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To be more specific, I regularly encounter acronyms which are either ambiguous (e.g. is LDA 'Linear Discriminant Analysis' or 'Latent Dirichlet Analysis'?) or rather obscure (either because of a specialized area or just an idiosyncratic use of terminology - and googling is often little help in either case).

Either ambiguity or obscurity can lead to answering a different question than intended, or significant delays in clarifying an answer.

I try to encourage people to spell things out on first use in a question (subsequent use of abbreviations is okay), but it often feels like I'm trying to close the stable door to the sound of hoofbeats fading over the hill.

On the other hand I don't want to stop people using really standard abbreviations, but I find it very hard to draw a line, which makes me lean toward almost always spelling it out.

What do people think? Is it sensible to have that in the help? Is this perhaps too minor an issue?

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    $\begingroup$ This arises frequently. I have noticed the LDA ambiguity several times. It is part of the permanent issue that too many assume that terminology known locally is also known globally. Another example is IV, which is independent or instrumental variable, requiring effort to work out the intended meaning. I support the idea of spelling out that you should spell things out, although how much difference it would make in practice is moot. (Precisely when an abbreviation becomes an acronym would need to be considered in drafting something.) $\endgroup$ – Nick Cox Aug 7 '13 at 7:39
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    $\begingroup$ DV I just seen used to mean data visualization: stats.stackexchange.com/questions/66733/… If you thought it definitely meant "dependent variable"... $\endgroup$ – Nick Cox Aug 7 '13 at 13:37
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    $\begingroup$ Here's a fun one: Does GLM stand for general linear model or generalized linear model? $\endgroup$ – gung - Reinstate Monica Aug 7 '13 at 15:06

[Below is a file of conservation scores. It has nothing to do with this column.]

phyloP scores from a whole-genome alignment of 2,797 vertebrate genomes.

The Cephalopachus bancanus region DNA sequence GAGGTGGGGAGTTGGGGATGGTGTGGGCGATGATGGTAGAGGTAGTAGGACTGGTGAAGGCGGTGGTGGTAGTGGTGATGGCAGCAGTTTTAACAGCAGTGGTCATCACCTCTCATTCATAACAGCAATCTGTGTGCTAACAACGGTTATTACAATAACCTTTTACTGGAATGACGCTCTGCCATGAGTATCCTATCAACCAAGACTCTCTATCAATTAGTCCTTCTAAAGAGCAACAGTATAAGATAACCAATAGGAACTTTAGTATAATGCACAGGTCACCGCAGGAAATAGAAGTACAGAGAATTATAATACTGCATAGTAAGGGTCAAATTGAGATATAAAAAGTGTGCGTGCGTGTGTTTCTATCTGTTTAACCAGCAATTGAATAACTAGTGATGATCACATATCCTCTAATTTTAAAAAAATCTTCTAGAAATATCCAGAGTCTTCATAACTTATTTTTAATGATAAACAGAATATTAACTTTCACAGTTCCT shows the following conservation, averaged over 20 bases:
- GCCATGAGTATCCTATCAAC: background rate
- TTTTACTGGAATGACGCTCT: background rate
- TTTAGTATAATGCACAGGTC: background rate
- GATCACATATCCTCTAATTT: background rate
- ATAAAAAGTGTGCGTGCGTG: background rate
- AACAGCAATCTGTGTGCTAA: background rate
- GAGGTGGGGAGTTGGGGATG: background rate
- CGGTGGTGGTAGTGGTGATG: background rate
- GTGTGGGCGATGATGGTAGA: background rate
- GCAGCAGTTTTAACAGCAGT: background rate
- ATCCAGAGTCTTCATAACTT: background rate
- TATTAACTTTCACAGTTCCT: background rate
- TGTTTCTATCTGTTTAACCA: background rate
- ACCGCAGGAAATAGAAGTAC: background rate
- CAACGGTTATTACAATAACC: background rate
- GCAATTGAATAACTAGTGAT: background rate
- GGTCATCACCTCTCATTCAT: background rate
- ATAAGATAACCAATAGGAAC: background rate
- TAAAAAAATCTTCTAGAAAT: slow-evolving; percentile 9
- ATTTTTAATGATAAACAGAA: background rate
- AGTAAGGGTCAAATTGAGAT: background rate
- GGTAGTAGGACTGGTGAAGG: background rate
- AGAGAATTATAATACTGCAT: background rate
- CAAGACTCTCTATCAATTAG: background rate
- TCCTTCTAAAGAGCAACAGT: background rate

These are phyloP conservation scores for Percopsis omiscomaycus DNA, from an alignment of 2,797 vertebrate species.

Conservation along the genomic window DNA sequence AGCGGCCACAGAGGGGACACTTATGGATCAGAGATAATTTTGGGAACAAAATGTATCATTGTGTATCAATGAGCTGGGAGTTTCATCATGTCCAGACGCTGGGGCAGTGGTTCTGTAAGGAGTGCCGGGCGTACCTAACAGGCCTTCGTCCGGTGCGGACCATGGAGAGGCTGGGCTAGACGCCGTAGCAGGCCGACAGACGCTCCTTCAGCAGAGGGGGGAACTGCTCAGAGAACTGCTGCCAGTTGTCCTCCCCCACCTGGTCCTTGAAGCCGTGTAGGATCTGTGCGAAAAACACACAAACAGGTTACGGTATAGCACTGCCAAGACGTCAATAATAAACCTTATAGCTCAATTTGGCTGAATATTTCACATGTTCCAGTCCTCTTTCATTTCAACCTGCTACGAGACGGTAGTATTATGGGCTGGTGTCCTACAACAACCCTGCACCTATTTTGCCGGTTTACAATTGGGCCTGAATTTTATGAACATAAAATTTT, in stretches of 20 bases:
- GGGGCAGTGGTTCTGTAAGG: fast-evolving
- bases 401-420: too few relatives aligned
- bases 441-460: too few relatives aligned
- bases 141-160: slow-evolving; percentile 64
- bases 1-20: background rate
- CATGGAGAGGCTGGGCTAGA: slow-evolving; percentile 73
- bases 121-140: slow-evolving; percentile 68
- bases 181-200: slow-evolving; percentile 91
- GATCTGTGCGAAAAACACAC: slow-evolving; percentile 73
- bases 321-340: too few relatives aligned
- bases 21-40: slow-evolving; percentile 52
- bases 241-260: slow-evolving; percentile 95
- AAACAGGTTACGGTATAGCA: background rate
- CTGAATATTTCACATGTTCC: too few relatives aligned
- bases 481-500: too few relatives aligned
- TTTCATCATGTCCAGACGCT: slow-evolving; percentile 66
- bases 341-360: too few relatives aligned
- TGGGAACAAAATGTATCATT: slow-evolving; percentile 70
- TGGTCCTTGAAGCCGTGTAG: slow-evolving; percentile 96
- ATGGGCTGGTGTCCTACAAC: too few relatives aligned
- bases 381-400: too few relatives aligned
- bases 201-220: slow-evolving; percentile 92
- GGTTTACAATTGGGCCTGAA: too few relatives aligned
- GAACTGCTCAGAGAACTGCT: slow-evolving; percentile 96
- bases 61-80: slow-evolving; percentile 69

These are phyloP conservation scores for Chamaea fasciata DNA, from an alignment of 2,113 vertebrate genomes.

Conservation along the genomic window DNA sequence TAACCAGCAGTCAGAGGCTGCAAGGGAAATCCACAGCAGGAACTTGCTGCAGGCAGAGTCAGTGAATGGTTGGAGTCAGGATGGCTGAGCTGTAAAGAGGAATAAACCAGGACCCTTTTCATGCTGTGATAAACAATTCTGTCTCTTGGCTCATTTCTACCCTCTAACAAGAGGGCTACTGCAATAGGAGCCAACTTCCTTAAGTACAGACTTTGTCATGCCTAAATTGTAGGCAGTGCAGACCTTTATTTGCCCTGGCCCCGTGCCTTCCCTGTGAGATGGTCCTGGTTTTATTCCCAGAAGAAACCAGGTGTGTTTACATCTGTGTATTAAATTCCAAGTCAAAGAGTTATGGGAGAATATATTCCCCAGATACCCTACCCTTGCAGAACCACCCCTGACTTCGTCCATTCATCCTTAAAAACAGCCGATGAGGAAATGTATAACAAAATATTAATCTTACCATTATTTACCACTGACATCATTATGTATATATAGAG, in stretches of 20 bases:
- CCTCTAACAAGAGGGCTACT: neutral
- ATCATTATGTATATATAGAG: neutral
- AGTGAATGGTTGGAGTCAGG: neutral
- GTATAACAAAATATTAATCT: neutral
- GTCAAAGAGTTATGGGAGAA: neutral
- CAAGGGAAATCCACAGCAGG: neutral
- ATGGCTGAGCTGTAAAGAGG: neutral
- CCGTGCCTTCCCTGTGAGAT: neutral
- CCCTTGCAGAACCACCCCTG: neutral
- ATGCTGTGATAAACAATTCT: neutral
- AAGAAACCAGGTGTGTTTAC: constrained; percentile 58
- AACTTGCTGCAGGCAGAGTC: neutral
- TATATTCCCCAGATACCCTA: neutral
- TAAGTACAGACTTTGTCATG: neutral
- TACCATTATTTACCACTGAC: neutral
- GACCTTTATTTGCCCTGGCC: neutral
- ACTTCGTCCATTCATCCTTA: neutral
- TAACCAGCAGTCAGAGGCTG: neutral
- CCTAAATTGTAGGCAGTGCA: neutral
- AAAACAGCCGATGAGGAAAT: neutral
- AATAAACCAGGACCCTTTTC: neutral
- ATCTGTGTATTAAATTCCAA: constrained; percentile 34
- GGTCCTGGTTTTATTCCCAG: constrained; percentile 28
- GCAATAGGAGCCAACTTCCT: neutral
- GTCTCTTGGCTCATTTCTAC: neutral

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    $\begingroup$ @Macro In respect of GLMs ... I wish it were so, but unfortunately, I have seen the general linear model written as "GLM" in course notes --- and it is even in Wikpedia(!); I recall asking a poster of a stats question (probably here on CV) to change a question that did the same. So even with GLM it might be better for posters to consider the possibility that it might be ambiguous. $\endgroup$ – Glen_b -Reinstate Monica Aug 8 '13 at 23:08
  • $\begingroup$ @Glen_b, I thought it was clear from the parenthetical that, while I always use "GLM" to mean generalized linear model, my rebuke of gung was 100% a joke and not meant to inspire a debate. I'm not surprised it has been referred to as a GLM before but I'd never seen it. In my experience these are just called linear models. Yes, I saw the wikipedia page but frankly the page (at a glance) looks a bit sketchy so I didn't consider it authoritative. I've deleted the previous comment and am conceding this debate I never meant to start. Cheers. $\endgroup$ – Macro Aug 9 '13 at 17:25
  • $\begingroup$ My apologies, Macro, I missed that it was a joke. $\endgroup$ – Glen_b -Reinstate Monica Aug 9 '13 at 21:45